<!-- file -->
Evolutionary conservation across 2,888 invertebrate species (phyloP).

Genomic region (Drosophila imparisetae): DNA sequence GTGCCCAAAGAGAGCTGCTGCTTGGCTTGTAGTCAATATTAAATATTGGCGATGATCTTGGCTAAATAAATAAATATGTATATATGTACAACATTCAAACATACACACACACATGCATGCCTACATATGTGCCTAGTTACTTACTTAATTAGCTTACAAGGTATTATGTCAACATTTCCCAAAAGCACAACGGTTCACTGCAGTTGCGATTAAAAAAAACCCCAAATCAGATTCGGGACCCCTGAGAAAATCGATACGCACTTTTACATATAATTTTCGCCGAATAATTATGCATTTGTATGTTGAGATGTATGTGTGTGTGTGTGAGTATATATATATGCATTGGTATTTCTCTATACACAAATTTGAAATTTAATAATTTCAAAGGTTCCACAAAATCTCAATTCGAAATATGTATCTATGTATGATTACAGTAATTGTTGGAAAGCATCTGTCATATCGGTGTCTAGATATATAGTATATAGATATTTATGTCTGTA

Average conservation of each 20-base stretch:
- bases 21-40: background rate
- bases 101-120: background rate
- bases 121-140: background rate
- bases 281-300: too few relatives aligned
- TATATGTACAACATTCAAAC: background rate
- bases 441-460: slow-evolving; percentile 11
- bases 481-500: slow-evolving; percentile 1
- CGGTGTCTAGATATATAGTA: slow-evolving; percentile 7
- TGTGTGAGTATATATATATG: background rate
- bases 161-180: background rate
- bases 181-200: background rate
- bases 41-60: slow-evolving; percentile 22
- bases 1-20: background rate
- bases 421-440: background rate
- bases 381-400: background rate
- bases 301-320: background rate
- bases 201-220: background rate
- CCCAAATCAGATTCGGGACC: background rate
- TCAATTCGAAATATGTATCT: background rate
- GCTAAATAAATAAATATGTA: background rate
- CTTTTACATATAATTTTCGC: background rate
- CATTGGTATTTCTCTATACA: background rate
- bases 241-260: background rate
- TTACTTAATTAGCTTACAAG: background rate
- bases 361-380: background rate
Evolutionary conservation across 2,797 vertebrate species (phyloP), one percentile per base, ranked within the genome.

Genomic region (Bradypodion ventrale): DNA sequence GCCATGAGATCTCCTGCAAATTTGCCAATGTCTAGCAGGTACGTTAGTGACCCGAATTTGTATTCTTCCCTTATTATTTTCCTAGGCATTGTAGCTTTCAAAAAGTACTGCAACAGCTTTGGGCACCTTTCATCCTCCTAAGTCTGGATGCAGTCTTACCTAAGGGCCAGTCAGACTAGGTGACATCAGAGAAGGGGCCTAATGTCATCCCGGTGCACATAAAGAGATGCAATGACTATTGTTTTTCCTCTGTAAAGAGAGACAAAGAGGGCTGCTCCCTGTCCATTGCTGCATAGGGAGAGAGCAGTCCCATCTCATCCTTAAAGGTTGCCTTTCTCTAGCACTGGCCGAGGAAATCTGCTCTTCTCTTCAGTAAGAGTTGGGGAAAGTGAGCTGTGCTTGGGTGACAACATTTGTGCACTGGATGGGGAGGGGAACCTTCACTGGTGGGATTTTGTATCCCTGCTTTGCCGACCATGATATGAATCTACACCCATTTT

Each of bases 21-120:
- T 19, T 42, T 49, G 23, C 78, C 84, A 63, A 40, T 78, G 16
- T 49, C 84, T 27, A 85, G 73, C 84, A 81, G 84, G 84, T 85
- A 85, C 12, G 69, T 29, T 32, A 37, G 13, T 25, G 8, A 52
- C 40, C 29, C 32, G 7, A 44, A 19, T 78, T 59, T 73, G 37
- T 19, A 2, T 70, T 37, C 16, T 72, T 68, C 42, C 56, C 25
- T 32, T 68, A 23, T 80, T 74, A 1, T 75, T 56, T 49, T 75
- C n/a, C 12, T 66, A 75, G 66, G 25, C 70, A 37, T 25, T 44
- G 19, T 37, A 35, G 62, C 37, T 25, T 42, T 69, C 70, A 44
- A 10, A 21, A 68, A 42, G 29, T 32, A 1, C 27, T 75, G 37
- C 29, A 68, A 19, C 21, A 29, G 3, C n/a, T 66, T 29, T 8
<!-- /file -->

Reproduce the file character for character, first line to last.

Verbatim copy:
Evolutionary conservation across 2,888 invertebrate species (phyloP).

Genomic region (Drosophila imparisetae): DNA sequence GTGCCCAAAGAGAGCTGCTGCTTGGCTTGTAGTCAATATTAAATATTGGCGATGATCTTGGCTAAATAAATAAATATGTATATATGTACAACATTCAAACATACACACACACATGCATGCCTACATATGTGCCTAGTTACTTACTTAATTAGCTTACAAGGTATTATGTCAACATTTCCCAAAAGCACAACGGTTCACTGCAGTTGCGATTAAAAAAAACCCCAAATCAGATTCGGGACCCCTGAGAAAATCGATACGCACTTTTACATATAATTTTCGCCGAATAATTATGCATTTGTATGTTGAGATGTATGTGTGTGTGTGTGAGTATATATATATGCATTGGTATTTCTCTATACACAAATTTGAAATTTAATAATTTCAAAGGTTCCACAAAATCTCAATTCGAAATATGTATCTATGTATGATTACAGTAATTGTTGGAAAGCATCTGTCATATCGGTGTCTAGATATATAGTATATAGATATTTATGTCTGTA

Average conservation of each 20-base stretch:
- bases 21-40: background rate
- bases 101-120: background rate
- bases 121-140: background rate
- bases 281-300: too few relatives aligned
- TATATGTACAACATTCAAAC: background rate
- bases 441-460: slow-evolving; percentile 11
- bases 481-500: slow-evolving; percentile 1
- CGGTGTCTAGATATATAGTA: slow-evolving; percentile 7
- TGTGTGAGTATATATATATG: background rate
- bases 161-180: background rate
- bases 181-200: background rate
- bases 41-60: slow-evolving; percentile 22
- bases 1-20: background rate
- bases 421-440: background rate
- bases 381-400: background rate
- bases 301-320: background rate
- bases 201-220: background rate
- CCCAAATCAGATTCGGGACC: background rate
- TCAATTCGAAATATGTATCT: background rate
- GCTAAATAAATAAATATGTA: background rate
- CTTTTACATATAATTTTCGC: background rate
- CATTGGTATTTCTCTATACA: background rate
- bases 241-260: background rate
- TTACTTAATTAGCTTACAAG: background rate
- bases 361-380: background rate
Evolutionary conservation across 2,797 vertebrate species (phyloP), one percentile per base, ranked within the genome.

Genomic region (Bradypodion ventrale): DNA sequence GCCATGAGATCTCCTGCAAATTTGCCAATGTCTAGCAGGTACGTTAGTGACCCGAATTTGTATTCTTCCCTTATTATTTTCCTAGGCATTGTAGCTTTCAAAAAGTACTGCAACAGCTTTGGGCACCTTTCATCCTCCTAAGTCTGGATGCAGTCTTACCTAAGGGCCAGTCAGACTAGGTGACATCAGAGAAGGGGCCTAATGTCATCCCGGTGCACATAAAGAGATGCAATGACTATTGTTTTTCCTCTGTAAAGAGAGACAAAGAGGGCTGCTCCCTGTCCATTGCTGCATAGGGAGAGAGCAGTCCCATCTCATCCTTAAAGGTTGCCTTTCTCTAGCACTGGCCGAGGAAATCTGCTCTTCTCTTCAGTAAGAGTTGGGGAAAGTGAGCTGTGCTTGGGTGACAACATTTGTGCACTGGATGGGGAGGGGAACCTTCACTGGTGGGATTTTGTATCCCTGCTTTGCCGACCATGATATGAATCTACACCCATTTT

Each of bases 21-120:
- T 19, T 42, T 49, G 23, C 78, C 84, A 63, A 40, T 78, G 16
- T 49, C 84, T 27, A 85, G 73, C 84, A 81, G 84, G 84, T 85
- A 85, C 12, G 69, T 29, T 32, A 37, G 13, T 25, G 8, A 52
- C 40, C 29, C 32, G 7, A 44, A 19, T 78, T 59, T 73, G 37
- T 19, A 2, T 70, T 37, C 16, T 72, T 68, C 42, C 56, C 25
- T 32, T 68, A 23, T 80, T 74, A 1, T 75, T 56, T 49, T 75
- C n/a, C 12, T 66, A 75, G 66, G 25, C 70, A 37, T 25, T 44
- G 19, T 37, A 35, G 62, C 37, T 25, T 42, T 69, C 70, A 44
- A 10, A 21, A 68, A 42, G 29, T 32, A 1, C 27, T 75, G 37
- C 29, A 68, A 19, C 21, A 29, G 3, C n/a, T 66, T 29, T 8